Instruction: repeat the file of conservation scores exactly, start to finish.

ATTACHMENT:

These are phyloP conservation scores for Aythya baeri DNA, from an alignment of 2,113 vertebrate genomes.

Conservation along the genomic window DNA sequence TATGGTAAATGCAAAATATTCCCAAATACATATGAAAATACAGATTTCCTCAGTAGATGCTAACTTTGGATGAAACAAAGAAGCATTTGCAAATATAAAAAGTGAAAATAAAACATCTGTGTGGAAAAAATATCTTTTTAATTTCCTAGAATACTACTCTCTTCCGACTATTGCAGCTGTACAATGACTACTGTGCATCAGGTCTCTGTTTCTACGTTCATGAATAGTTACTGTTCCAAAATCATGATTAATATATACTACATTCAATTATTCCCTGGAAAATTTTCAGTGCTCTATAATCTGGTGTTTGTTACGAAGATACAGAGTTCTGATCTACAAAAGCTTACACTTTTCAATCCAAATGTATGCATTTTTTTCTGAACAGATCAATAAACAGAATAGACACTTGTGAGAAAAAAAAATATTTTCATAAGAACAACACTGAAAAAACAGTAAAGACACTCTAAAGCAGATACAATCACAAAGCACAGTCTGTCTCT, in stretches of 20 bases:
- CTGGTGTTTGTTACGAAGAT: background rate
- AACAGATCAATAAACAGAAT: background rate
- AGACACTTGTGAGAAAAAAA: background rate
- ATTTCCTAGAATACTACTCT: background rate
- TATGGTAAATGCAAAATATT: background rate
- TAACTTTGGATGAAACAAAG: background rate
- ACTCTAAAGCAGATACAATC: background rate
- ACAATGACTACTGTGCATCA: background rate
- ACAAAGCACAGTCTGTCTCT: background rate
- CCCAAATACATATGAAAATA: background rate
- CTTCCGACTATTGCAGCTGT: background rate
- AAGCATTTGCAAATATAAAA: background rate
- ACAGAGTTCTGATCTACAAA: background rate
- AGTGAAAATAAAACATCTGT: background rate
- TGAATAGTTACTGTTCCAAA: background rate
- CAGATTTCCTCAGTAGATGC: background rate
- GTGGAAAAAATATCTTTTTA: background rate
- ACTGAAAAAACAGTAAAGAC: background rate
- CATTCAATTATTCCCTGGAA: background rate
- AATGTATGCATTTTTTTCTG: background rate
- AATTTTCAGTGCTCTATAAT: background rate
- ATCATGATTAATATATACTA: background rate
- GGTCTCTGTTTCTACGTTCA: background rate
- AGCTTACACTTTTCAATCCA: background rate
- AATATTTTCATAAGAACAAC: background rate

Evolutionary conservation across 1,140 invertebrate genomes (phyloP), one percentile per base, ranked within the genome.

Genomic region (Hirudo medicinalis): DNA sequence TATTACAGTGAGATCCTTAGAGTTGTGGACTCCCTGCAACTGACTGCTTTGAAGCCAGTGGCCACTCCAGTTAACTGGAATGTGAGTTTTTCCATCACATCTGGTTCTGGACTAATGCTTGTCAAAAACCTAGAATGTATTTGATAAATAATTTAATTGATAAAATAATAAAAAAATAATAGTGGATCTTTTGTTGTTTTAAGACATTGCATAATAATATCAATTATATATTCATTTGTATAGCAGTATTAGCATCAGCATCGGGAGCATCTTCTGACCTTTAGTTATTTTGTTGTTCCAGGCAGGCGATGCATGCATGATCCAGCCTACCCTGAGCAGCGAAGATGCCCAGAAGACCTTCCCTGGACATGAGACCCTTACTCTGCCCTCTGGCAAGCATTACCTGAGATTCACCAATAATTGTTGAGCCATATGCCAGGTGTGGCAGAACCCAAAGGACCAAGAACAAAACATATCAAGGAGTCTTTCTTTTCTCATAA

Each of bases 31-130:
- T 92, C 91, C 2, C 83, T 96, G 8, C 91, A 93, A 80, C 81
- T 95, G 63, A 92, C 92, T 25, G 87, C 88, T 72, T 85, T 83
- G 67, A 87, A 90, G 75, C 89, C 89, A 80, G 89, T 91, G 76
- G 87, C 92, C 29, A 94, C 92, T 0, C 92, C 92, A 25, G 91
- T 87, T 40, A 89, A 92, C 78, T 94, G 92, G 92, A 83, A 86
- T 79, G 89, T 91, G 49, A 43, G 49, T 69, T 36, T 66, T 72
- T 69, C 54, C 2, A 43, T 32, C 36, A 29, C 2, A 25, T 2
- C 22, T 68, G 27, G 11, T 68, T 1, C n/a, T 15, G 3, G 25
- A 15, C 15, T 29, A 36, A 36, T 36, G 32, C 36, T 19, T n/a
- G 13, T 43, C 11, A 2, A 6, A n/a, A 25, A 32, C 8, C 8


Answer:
These are phyloP conservation scores for Aythya baeri DNA, from an alignment of 2,113 vertebrate genomes.

Conservation along the genomic window DNA sequence TATGGTAAATGCAAAATATTCCCAAATACATATGAAAATACAGATTTCCTCAGTAGATGCTAACTTTGGATGAAACAAAGAAGCATTTGCAAATATAAAAAGTGAAAATAAAACATCTGTGTGGAAAAAATATCTTTTTAATTTCCTAGAATACTACTCTCTTCCGACTATTGCAGCTGTACAATGACTACTGTGCATCAGGTCTCTGTTTCTACGTTCATGAATAGTTACTGTTCCAAAATCATGATTAATATATACTACATTCAATTATTCCCTGGAAAATTTTCAGTGCTCTATAATCTGGTGTTTGTTACGAAGATACAGAGTTCTGATCTACAAAAGCTTACACTTTTCAATCCAAATGTATGCATTTTTTTCTGAACAGATCAATAAACAGAATAGACACTTGTGAGAAAAAAAAATATTTTCATAAGAACAACACTGAAAAAACAGTAAAGACACTCTAAAGCAGATACAATCACAAAGCACAGTCTGTCTCT, in stretches of 20 bases:
- CTGGTGTTTGTTACGAAGAT: background rate
- AACAGATCAATAAACAGAAT: background rate
- AGACACTTGTGAGAAAAAAA: background rate
- ATTTCCTAGAATACTACTCT: background rate
- TATGGTAAATGCAAAATATT: background rate
- TAACTTTGGATGAAACAAAG: background rate
- ACTCTAAAGCAGATACAATC: background rate
- ACAATGACTACTGTGCATCA: background rate
- ACAAAGCACAGTCTGTCTCT: background rate
- CCCAAATACATATGAAAATA: background rate
- CTTCCGACTATTGCAGCTGT: background rate
- AAGCATTTGCAAATATAAAA: background rate
- ACAGAGTTCTGATCTACAAA: background rate
- AGTGAAAATAAAACATCTGT: background rate
- TGAATAGTTACTGTTCCAAA: background rate
- CAGATTTCCTCAGTAGATGC: background rate
- GTGGAAAAAATATCTTTTTA: background rate
- ACTGAAAAAACAGTAAAGAC: background rate
- CATTCAATTATTCCCTGGAA: background rate
- AATGTATGCATTTTTTTCTG: background rate
- AATTTTCAGTGCTCTATAAT: background rate
- ATCATGATTAATATATACTA: background rate
- GGTCTCTGTTTCTACGTTCA: background rate
- AGCTTACACTTTTCAATCCA: background rate
- AATATTTTCATAAGAACAAC: background rate

Evolutionary conservation across 1,140 invertebrate genomes (phyloP), one percentile per base, ranked within the genome.

Genomic region (Hirudo medicinalis): DNA sequence TATTACAGTGAGATCCTTAGAGTTGTGGACTCCCTGCAACTGACTGCTTTGAAGCCAGTGGCCACTCCAGTTAACTGGAATGTGAGTTTTTCCATCACATCTGGTTCTGGACTAATGCTTGTCAAAAACCTAGAATGTATTTGATAAATAATTTAATTGATAAAATAATAAAAAAATAATAGTGGATCTTTTGTTGTTTTAAGACATTGCATAATAATATCAATTATATATTCATTTGTATAGCAGTATTAGCATCAGCATCGGGAGCATCTTCTGACCTTTAGTTATTTTGTTGTTCCAGGCAGGCGATGCATGCATGATCCAGCCTACCCTGAGCAGCGAAGATGCCCAGAAGACCTTCCCTGGACATGAGACCCTTACTCTGCCCTCTGGCAAGCATTACCTGAGATTCACCAATAATTGTTGAGCCATATGCCAGGTGTGGCAGAACCCAAAGGACCAAGAACAAAACATATCAAGGAGTCTTTCTTTTCTCATAA

Each of bases 31-130:
- T 92, C 91, C 2, C 83, T 96, G 8, C 91, A 93, A 80, C 81
- T 95, G 63, A 92, C 92, T 25, G 87, C 88, T 72, T 85, T 83
- G 67, A 87, A 90, G 75, C 89, C 89, A 80, G 89, T 91, G 76
- G 87, C 92, C 29, A 94, C 92, T 0, C 92, C 92, A 25, G 91
- T 87, T 40, A 89, A 92, C 78, T 94, G 92, G 92, A 83, A 86
- T 79, G 89, T 91, G 49, A 43, G 49, T 69, T 36, T 66, T 72
- T 69, C 54, C 2, A 43, T 32, C 36, A 29, C 2, A 25, T 2
- C 22, T 68, G 27, G 11, T 68, T 1, C n/a, T 15, G 3, G 25
- A 15, C 15, T 29, A 36, A 36, T 36, G 32, C 36, T 19, T n/a
- G 13, T 43, C 11, A 2, A 6, A n/a, A 25, A 32, C 8, C 8